TLJ ultimately suffers from the issues that afflicted TFA, chief among them the saddening notion that after all the crap that our heroes endured over the course of the Original Trilogy--what Yoda once called "all for which they have fought and suffered"--their hard-earned victory amounts to nothing. Their lives basically go to shit anyway: the Republic never takes hold, a new Empire stirs, Han and Leia have a kid who turns to the Dark Side, Han gives up on everything and goes off to being a space loser, Luke gives up on everything and goes to hide on some planet with some really pretty islands, Leia finds herself right back leading a war effort.

Better, perhaps, if this story had been set not thirty years later but a hundred years later, when Luke, Han, and Leia are but beloved memories instead of the weary, haunted star warriors for whom we are less rooting in their elder adventures than to whom we are saying our slow farewells.

I've seen a bit of criticism of Star Wars in general (the films thus far, at any rate) for being too Skywalker-centric. People would speculate on Rey's parentage, wondering if she was a "lost Skywalker," and the retorts would come: "Why does EVERYBODY have to be related in Star Wars!!!" Well, everybody isn't related, but more to the point, George Lucas's saga was always a family saga. It was one piece of galactic history, told through the lens of a couple generations of this one family. This is nothing new. Dallas wasn't about the city of Dallas; it was about the Ewing family. Dynasty was about the Carringtons, not Denver. Bonanza was about the Cartwrights, not the entire West.

TLJ is, for all intents and purposes, the real farewell to the Skywalker family saga. Luke and Han are gone, Leia must be, and it seems beyond the realm of possibility for Kylo Ren to carry on the line. Whatever comes of Star Wars now, it will almost certainly not be the story of the Skywalkers. Maybe you think that's good, maybe not. I'm of mixed mind. I don't mind the Skywalker story ending...but really, they do seem to have all gone out with more whimper than bang. The Skywalker saga is petering out. It's a little as if the last season of Dallas follows the last Ewing, a guy named Pete whose last name isn't even Ewing because of marriages, who has left the oil business, works in a call center in Fresno, and is also an asshole.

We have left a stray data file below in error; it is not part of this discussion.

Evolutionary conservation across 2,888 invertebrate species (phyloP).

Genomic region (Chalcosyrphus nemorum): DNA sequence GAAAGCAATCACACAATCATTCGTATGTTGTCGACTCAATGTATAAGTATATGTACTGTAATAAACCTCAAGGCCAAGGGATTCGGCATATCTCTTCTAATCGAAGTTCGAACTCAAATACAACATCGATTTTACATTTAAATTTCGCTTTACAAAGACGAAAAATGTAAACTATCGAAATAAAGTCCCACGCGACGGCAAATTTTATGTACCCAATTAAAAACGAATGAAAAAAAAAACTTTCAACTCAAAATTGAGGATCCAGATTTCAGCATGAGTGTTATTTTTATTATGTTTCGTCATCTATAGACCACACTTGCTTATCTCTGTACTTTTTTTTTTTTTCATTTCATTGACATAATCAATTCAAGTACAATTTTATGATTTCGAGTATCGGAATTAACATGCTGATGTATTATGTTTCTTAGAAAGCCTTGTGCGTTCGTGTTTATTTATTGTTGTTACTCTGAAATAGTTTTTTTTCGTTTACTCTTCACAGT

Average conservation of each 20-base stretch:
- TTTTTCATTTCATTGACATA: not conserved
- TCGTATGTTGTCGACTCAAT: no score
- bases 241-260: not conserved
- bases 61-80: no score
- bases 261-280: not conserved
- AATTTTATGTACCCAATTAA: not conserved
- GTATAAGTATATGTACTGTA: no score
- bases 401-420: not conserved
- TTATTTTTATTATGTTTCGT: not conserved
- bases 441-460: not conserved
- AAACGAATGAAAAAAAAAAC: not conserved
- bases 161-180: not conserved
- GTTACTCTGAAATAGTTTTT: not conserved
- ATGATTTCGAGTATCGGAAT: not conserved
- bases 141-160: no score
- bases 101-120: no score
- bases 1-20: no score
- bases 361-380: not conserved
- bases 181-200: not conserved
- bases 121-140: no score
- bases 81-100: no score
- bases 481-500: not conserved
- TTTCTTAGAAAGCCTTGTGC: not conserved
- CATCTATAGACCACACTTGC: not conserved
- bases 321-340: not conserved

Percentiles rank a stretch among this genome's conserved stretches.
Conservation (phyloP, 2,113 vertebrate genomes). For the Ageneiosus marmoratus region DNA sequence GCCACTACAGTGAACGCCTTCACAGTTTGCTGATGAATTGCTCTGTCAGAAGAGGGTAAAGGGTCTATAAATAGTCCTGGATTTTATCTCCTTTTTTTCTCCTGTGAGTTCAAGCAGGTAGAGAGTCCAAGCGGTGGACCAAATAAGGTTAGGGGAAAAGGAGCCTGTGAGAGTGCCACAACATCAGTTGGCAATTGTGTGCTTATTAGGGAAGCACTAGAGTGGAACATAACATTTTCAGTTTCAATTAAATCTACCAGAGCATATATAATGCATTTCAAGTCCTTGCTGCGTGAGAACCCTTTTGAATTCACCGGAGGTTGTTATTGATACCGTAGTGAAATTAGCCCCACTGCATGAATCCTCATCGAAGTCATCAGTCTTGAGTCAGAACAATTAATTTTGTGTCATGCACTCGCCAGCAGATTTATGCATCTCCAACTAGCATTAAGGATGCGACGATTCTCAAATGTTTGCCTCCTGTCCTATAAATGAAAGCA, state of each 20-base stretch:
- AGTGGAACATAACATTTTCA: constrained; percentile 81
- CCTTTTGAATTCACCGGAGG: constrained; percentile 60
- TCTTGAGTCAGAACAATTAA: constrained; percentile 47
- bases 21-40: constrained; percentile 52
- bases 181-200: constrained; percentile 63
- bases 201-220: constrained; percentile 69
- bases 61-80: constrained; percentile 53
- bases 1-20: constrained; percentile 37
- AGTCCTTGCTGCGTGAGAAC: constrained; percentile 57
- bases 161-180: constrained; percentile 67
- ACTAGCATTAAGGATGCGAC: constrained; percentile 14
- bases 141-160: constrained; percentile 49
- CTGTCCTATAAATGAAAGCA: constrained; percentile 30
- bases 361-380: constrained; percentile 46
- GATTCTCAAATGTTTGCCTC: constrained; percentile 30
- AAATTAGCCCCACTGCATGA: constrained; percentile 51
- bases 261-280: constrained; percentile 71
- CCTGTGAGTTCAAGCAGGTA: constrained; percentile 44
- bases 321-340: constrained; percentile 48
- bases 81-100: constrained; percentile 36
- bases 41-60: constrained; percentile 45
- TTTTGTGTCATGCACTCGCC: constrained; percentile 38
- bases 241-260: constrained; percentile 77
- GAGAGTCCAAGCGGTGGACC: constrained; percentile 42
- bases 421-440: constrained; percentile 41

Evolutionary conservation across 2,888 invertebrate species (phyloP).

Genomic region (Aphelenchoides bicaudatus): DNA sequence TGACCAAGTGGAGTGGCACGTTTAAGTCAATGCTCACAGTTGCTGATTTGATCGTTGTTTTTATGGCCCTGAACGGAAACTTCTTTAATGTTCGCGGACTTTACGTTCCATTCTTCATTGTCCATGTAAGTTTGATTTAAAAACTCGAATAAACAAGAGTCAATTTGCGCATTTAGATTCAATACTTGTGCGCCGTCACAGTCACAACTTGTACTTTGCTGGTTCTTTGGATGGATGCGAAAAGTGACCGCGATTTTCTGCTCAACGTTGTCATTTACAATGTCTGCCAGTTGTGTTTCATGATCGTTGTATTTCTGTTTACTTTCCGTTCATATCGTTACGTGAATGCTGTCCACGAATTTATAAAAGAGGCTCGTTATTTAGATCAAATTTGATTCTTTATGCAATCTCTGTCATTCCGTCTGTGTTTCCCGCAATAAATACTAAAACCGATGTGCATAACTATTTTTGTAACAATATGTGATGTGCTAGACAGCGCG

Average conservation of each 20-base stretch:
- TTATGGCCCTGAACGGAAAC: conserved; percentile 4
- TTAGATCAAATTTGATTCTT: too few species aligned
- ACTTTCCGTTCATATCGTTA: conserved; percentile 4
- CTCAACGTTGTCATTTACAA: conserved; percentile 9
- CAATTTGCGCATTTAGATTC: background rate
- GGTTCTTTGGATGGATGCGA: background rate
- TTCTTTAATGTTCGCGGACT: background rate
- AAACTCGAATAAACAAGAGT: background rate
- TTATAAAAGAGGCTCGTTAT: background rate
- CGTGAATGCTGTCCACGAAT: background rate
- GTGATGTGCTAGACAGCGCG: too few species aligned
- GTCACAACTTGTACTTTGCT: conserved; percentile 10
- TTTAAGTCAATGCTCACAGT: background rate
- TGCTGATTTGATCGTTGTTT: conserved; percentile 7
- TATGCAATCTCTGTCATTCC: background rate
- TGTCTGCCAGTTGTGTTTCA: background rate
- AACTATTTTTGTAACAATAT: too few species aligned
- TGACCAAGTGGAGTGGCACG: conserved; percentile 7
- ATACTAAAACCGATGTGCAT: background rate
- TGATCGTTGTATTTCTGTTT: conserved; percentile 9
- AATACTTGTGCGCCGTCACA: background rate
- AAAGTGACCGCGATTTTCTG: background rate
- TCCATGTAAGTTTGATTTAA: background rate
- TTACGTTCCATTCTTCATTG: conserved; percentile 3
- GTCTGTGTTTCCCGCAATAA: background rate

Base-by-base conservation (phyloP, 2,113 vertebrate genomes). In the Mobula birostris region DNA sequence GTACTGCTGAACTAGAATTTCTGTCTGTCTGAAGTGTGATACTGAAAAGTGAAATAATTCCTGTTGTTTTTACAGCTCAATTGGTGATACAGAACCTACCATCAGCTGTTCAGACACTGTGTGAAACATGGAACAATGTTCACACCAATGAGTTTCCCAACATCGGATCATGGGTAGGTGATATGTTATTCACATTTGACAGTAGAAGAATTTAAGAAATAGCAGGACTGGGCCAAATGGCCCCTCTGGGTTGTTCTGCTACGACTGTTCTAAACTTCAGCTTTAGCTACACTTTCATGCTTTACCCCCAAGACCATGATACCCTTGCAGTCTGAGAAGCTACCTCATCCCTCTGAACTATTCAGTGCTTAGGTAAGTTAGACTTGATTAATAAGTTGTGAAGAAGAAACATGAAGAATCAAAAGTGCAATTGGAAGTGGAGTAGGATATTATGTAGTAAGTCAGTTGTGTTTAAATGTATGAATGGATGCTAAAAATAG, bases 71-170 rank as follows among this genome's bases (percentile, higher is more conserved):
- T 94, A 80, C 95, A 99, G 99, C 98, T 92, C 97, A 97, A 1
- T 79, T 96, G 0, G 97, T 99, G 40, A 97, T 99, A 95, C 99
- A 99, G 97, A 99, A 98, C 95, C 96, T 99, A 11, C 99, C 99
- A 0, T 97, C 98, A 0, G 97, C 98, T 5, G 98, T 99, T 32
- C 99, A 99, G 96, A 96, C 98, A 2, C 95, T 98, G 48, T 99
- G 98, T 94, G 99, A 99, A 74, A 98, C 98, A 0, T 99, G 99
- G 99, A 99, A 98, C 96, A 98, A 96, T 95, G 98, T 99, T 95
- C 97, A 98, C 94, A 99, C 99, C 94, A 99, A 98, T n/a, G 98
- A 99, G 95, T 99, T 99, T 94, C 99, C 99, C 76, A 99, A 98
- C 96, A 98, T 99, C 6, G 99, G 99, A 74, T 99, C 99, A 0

I am not saying that Star Wars absolutely has to be about Skywalkers forevermore, until the end of time. One of my favorite Star Wars stories ever is Claudia Gray's amazing novel Lost Stars which follows two young people into adulthood as their lives carry them through the events of the Star Wars saga, with only a few tangential encounters with anything named Skywalker. I am not opposed to opening the Star Wars universe to new possibilities, new stories...but this approach, right now, does feel like a simultaneous offering to fans and a reboot, not unlike the also-Abrams Star Trek reboot of 2009. He couldn't just start over from scratch with the characters and say "We're starting over." He had to make connections to the "real" Trek to keep the fans happy (jury's out as to whether it worked), and now we have some of the same thing going on.

None of that is TLJ's fault, though--this movie had to start with the ending point left for it by its maddening predecessor. So, how did I really feel about TLJ? Indeed, it's complicated. I don't like where the film had to start, and I don't like the baggage it was forced by the previous film to carry...but given those constraints, I actually did like the film a great deal. I may have even loved it, as unenthusiastic as I am about the general direction Star Wars seems to be taking right now.

Part 2: "It's time for the Jedi to end."

(BTW, one reason this review was so long in coming is that I wrote it out longhand first...and I kept writing...and writing...and writing. Seriously, look at this!

In the "yikes" department, those handwritten pages contain my review of THE LAST JEDI, which I am now starting to type up for the blog. #amwriting #writersofinstagram #essays #blogging #longhand

That's just about the entire review, which I'm now posting here in installments. Yikes indeed!)

1 comment:

Jason said...

Lord knows my list of specific gripes with this sequel trilogy is as long as both legs put together. But lately I've been thinking more and more that the fundamental problem is that Disney has tried to have it both ways when it comes to we older fans: they've been appealing to our nostalgia while also telling us, essentially, to get over it. As a result, the whole enterprise feels schizophrenic and cynical... not to mention hurtful and insulting. I knew all along that it would of necessity be a "passing the torch" story but surely it could've been done without reducing the OT heroes to sad relics?

But this is just a general remark... on to the specifics!